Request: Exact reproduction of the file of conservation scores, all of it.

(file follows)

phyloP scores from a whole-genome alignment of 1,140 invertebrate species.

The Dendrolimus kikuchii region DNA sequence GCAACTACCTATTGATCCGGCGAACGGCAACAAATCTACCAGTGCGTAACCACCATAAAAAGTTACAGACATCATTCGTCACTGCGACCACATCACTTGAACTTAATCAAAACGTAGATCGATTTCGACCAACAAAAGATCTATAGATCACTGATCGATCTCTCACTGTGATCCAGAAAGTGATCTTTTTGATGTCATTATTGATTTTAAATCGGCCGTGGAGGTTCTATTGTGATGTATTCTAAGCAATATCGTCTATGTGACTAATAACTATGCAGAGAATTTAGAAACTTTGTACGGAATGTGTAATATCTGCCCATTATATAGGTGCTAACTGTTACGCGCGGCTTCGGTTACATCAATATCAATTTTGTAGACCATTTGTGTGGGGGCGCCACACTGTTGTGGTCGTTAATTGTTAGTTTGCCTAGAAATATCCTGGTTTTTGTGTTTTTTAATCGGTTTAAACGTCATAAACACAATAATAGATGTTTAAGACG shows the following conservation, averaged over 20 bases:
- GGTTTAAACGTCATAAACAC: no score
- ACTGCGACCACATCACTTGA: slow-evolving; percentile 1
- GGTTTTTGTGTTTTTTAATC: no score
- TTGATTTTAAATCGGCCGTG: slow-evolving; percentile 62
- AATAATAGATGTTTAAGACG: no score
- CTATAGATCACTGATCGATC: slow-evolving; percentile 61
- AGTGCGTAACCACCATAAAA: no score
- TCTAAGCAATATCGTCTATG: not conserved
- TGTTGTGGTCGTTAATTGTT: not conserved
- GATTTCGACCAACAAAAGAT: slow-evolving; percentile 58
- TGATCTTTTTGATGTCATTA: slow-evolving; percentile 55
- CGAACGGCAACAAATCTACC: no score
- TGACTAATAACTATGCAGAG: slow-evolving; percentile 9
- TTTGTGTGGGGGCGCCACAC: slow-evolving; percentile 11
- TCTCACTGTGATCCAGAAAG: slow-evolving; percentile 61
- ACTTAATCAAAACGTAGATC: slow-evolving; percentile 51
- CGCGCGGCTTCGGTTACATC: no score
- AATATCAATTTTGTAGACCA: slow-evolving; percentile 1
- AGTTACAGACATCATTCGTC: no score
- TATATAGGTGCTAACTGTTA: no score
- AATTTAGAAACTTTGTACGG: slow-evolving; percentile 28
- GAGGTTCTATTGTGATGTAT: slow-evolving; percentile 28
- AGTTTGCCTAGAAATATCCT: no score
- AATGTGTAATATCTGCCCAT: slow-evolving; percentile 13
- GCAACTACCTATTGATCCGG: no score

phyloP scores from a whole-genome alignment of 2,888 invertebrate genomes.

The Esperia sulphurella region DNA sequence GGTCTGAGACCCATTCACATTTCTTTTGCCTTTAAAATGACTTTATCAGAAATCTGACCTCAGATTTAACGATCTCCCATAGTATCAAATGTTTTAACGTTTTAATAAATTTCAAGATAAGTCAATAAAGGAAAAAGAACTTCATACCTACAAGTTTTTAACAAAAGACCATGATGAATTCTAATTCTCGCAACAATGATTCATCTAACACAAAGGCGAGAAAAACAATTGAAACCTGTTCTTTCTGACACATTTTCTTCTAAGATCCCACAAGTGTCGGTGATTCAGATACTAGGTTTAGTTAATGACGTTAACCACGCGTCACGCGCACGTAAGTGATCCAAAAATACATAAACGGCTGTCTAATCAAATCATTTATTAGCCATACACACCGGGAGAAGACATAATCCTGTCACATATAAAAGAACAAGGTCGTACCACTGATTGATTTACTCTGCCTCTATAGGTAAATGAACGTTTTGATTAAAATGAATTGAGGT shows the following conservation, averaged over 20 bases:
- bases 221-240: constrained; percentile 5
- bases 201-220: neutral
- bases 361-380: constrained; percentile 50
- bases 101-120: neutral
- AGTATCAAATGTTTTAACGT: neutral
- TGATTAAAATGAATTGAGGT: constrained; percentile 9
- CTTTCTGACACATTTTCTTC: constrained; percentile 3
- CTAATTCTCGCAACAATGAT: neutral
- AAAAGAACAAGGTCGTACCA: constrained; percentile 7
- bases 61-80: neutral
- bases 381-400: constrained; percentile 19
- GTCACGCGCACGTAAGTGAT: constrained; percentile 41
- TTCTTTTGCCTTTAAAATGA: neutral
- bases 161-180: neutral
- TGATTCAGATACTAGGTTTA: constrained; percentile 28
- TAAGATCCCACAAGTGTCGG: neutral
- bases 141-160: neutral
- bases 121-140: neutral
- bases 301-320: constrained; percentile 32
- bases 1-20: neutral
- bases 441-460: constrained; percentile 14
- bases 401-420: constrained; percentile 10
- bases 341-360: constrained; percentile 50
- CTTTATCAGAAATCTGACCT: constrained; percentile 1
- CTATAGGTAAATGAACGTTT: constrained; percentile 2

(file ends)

phyloP scores from a whole-genome alignment of 1,140 invertebrate species.

The Dendrolimus kikuchii region DNA sequence GCAACTACCTATTGATCCGGCGAACGGCAACAAATCTACCAGTGCGTAACCACCATAAAAAGTTACAGACATCATTCGTCACTGCGACCACATCACTTGAACTTAATCAAAACGTAGATCGATTTCGACCAACAAAAGATCTATAGATCACTGATCGATCTCTCACTGTGATCCAGAAAGTGATCTTTTTGATGTCATTATTGATTTTAAATCGGCCGTGGAGGTTCTATTGTGATGTATTCTAAGCAATATCGTCTATGTGACTAATAACTATGCAGAGAATTTAGAAACTTTGTACGGAATGTGTAATATCTGCCCATTATATAGGTGCTAACTGTTACGCGCGGCTTCGGTTACATCAATATCAATTTTGTAGACCATTTGTGTGGGGGCGCCACACTGTTGTGGTCGTTAATTGTTAGTTTGCCTAGAAATATCCTGGTTTTTGTGTTTTTTAATCGGTTTAAACGTCATAAACACAATAATAGATGTTTAAGACG shows the following conservation, averaged over 20 bases:
- GGTTTAAACGTCATAAACAC: no score
- ACTGCGACCACATCACTTGA: slow-evolving; percentile 1
- GGTTTTTGTGTTTTTTAATC: no score
- TTGATTTTAAATCGGCCGTG: slow-evolving; percentile 62
- AATAATAGATGTTTAAGACG: no score
- CTATAGATCACTGATCGATC: slow-evolving; percentile 61
- AGTGCGTAACCACCATAAAA: no score
- TCTAAGCAATATCGTCTATG: not conserved
- TGTTGTGGTCGTTAATTGTT: not conserved
- GATTTCGACCAACAAAAGAT: slow-evolving; percentile 58
- TGATCTTTTTGATGTCATTA: slow-evolving; percentile 55
- CGAACGGCAACAAATCTACC: no score
- TGACTAATAACTATGCAGAG: slow-evolving; percentile 9
- TTTGTGTGGGGGCGCCACAC: slow-evolving; percentile 11
- TCTCACTGTGATCCAGAAAG: slow-evolving; percentile 61
- ACTTAATCAAAACGTAGATC: slow-evolving; percentile 51
- CGCGCGGCTTCGGTTACATC: no score
- AATATCAATTTTGTAGACCA: slow-evolving; percentile 1
- AGTTACAGACATCATTCGTC: no score
- TATATAGGTGCTAACTGTTA: no score
- AATTTAGAAACTTTGTACGG: slow-evolving; percentile 28
- GAGGTTCTATTGTGATGTAT: slow-evolving; percentile 28
- AGTTTGCCTAGAAATATCCT: no score
- AATGTGTAATATCTGCCCAT: slow-evolving; percentile 13
- GCAACTACCTATTGATCCGG: no score

phyloP scores from a whole-genome alignment of 2,888 invertebrate genomes.

The Esperia sulphurella region DNA sequence GGTCTGAGACCCATTCACATTTCTTTTGCCTTTAAAATGACTTTATCAGAAATCTGACCTCAGATTTAACGATCTCCCATAGTATCAAATGTTTTAACGTTTTAATAAATTTCAAGATAAGTCAATAAAGGAAAAAGAACTTCATACCTACAAGTTTTTAACAAAAGACCATGATGAATTCTAATTCTCGCAACAATGATTCATCTAACACAAAGGCGAGAAAAACAATTGAAACCTGTTCTTTCTGACACATTTTCTTCTAAGATCCCACAAGTGTCGGTGATTCAGATACTAGGTTTAGTTAATGACGTTAACCACGCGTCACGCGCACGTAAGTGATCCAAAAATACATAAACGGCTGTCTAATCAAATCATTTATTAGCCATACACACCGGGAGAAGACATAATCCTGTCACATATAAAAGAACAAGGTCGTACCACTGATTGATTTACTCTGCCTCTATAGGTAAATGAACGTTTTGATTAAAATGAATTGAGGT shows the following conservation, averaged over 20 bases:
- bases 221-240: constrained; percentile 5
- bases 201-220: neutral
- bases 361-380: constrained; percentile 50
- bases 101-120: neutral
- AGTATCAAATGTTTTAACGT: neutral
- TGATTAAAATGAATTGAGGT: constrained; percentile 9
- CTTTCTGACACATTTTCTTC: constrained; percentile 3
- CTAATTCTCGCAACAATGAT: neutral
- AAAAGAACAAGGTCGTACCA: constrained; percentile 7
- bases 61-80: neutral
- bases 381-400: constrained; percentile 19
- GTCACGCGCACGTAAGTGAT: constrained; percentile 41
- TTCTTTTGCCTTTAAAATGA: neutral
- bases 161-180: neutral
- TGATTCAGATACTAGGTTTA: constrained; percentile 28
- TAAGATCCCACAAGTGTCGG: neutral
- bases 141-160: neutral
- bases 121-140: neutral
- bases 301-320: constrained; percentile 32
- bases 1-20: neutral
- bases 441-460: constrained; percentile 14
- bases 401-420: constrained; percentile 10
- bases 341-360: constrained; percentile 50
- CTTTATCAGAAATCTGACCT: constrained; percentile 1
- CTATAGGTAAATGAACGTTT: constrained; percentile 2